OIG reports highlight obstacles for OSHA, MSHA
Underreporting, hazard abatement initiatives among challenges
OSHA’s efforts to require employers to report occupational fatalities and certain injuries in a timely manner lack “sufficient guidance on how to detect and prevent underreporting,” the Department of Labor Office of Inspector General states in its most recent semiannual report to Congress. OIG also points out inconsistencies in agency citations for late reporting.
“OSHA must strive to target the most egregious and persistent violators and protect the most vulnerable worker populations,” OIG states in its report, released Nov. 30. “For this targeting to be effective, OSHA needs to address issues related to the underreporting of injuries by employers.”
OIG also is concerned about the agency’s ability to measure the impact of its policies and programs, as well as those of the 28 OSHA-approved State Plans, and notes that some employers are not correcting cited hazards.
OSHA changed its regulations in 2015 to require employers to report fatalities and specified injuries within certain time periods. The agency has issued at least 400 citations semiannually for late reporting or failure to report since the beginning of December 2015, according to an OIG audit.
“We determined OSHA did not have controls in place to ensure that it had complete information on the number of work-related fatalities and severe injuries,” OIG states in the report. “In fact, during the course of our review, OSHA’s former assistant secretary estimated that perhaps 50 percent or more of severe injuries had gone unreported.”
Among OIG’s concerns for the Mine Safety and Health Administration is that the agency “lacks a consistent approach to logging, assessing and responding to complaints of hazardous mine conditions.” The report also notes an underreporting of injuries and illnesses in the industry.
OIG states that MSHA hasn’t provided sufficient oversight to coal mine operators’ emergency response plans. In addition, the agency needs a course of action for the increasing occurrence of coal workers’ pneumoconiosis – also known as black lung – in Appalachian coal-mining states. Black lung cases are at a 25-year high, according to a recent study published in the American Journal of Public Health.
In its legislative recommendations, OIG once again calls on Congress to clarify MSHA’s authority to order the closure of mines, specifically the language in Section 103 of the Mine Safety and Health Act.
Similar recommendations in another OIG report
The semiannual report contains many of the same recommendations included in another OIG report – also issued in November – on DOL’s top management and performance challenges.
“Without reliable data regarding workplace injuries, OSHA and MSHA lack the information needed to effectively focus inspection and compliance efforts on the most hazardous workplaces,” OIG states, adding that OSHA reported it had made progress on this matter by encouraging employers to comply with reporting requirements through a combination of enforcement, outreach and compliance assistance.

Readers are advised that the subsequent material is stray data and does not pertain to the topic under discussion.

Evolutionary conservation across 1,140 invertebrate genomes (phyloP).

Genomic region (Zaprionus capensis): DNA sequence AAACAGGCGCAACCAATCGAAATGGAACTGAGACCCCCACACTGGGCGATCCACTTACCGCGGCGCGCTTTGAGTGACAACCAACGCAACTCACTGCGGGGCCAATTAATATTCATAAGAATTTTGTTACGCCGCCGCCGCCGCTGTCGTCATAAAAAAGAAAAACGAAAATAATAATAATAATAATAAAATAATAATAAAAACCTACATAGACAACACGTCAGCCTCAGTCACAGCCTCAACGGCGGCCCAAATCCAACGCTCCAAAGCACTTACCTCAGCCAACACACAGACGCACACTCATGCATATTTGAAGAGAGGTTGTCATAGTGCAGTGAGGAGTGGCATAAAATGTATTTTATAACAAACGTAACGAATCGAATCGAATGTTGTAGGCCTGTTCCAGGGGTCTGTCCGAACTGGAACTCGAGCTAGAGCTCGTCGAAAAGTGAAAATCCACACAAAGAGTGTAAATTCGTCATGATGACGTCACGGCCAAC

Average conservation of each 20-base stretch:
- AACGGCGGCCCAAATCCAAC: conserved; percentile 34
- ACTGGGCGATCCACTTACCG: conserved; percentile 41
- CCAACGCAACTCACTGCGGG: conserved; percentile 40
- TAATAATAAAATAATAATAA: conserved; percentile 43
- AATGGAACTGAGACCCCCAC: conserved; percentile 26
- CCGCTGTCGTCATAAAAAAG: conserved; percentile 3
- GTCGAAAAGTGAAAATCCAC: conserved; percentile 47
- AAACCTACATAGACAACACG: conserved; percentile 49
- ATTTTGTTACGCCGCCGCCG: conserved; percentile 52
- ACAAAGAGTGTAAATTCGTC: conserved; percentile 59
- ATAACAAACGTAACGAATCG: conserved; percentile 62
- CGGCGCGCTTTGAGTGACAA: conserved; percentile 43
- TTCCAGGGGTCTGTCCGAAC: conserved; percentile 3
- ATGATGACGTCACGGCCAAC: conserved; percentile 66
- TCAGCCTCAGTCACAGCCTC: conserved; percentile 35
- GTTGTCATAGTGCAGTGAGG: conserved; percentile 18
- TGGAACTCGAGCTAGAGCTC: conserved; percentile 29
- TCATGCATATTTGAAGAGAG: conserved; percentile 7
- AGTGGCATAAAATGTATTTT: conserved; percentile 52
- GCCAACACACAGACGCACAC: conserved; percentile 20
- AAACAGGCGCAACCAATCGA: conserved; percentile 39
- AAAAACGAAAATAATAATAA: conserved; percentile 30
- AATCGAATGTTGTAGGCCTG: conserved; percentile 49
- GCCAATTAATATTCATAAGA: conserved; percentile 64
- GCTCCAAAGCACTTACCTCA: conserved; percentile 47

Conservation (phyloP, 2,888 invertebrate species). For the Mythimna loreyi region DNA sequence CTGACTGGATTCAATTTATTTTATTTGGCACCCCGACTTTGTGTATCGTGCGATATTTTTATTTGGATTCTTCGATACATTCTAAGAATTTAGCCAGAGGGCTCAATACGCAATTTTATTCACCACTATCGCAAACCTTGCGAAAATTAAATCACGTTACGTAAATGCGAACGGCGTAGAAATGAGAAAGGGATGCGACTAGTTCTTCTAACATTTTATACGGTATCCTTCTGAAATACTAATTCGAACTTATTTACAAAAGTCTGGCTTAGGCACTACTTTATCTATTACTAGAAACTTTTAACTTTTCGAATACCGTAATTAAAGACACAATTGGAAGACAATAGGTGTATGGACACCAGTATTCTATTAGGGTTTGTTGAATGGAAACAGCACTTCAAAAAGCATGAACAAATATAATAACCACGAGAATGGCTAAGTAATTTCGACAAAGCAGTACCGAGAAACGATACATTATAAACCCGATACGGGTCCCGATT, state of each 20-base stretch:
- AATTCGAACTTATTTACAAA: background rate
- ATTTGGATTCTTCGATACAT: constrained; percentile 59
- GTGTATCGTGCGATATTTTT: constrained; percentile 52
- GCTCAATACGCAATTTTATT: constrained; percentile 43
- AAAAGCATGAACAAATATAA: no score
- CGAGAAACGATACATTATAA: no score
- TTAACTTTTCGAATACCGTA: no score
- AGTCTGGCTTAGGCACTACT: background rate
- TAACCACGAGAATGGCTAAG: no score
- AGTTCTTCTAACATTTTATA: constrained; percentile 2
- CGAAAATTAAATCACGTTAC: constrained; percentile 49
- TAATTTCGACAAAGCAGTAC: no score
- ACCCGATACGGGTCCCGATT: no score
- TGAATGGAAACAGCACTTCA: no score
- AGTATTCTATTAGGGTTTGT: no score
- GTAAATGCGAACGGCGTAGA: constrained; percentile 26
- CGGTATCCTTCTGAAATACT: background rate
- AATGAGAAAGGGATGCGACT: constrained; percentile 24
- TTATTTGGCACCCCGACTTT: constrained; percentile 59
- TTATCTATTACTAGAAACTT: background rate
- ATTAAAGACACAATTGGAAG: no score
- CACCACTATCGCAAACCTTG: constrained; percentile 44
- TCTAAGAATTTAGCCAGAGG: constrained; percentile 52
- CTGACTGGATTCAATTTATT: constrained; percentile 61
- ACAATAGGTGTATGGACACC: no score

Another challenge for OSHA, highlighted in the report, is ensuring construction hazards are abated – an issue OIG also mentioned in its semiannual report to Congress on May 29. The new report states that the agency should enhance staff training on verifying abatements.
“The agency closed many citations for safety violations because the construction project ended, not because employers corrected the cited hazards,” the report states. “As a result, OSHA received no assurances employers would use improved safety and health practices at subsequent construction sites.”
For MSHA, OIG recommends the agency ensure mine operators are complying with its respirable coal dust rule by:
- Reviewing the quality of coal mine dust controls in mine ventilation and dust control plans.
- Analyzing sampling data quarterly.
- Monitoring mine operators’ sampling equipment.
- Re-evaluating the coal dust rule in light of new information.
- Increased testing and enforcement for other airborne contaminants.
In terms of progress, MSHA stated that it has increased sampling for silica, quartz and diesel particulate emissions. It also has ordered more sampling devices for inspectors and testing equipment for its laboratories.
Finally, the report asserts that MSHA needs to address the “emerging challenge” of powered haulage incidents, which played a role in half of the 28 mining fatalities in 2017. OIG recommends enhanced training, conducting compliance and technical assistance visits, and increasing and sharing its knowledge of available technology.
MSHA reported that it is working with the mining industry on collision warning/proximity detection systems, which can help stop a machine or send a warning signal when a person or object is in its path.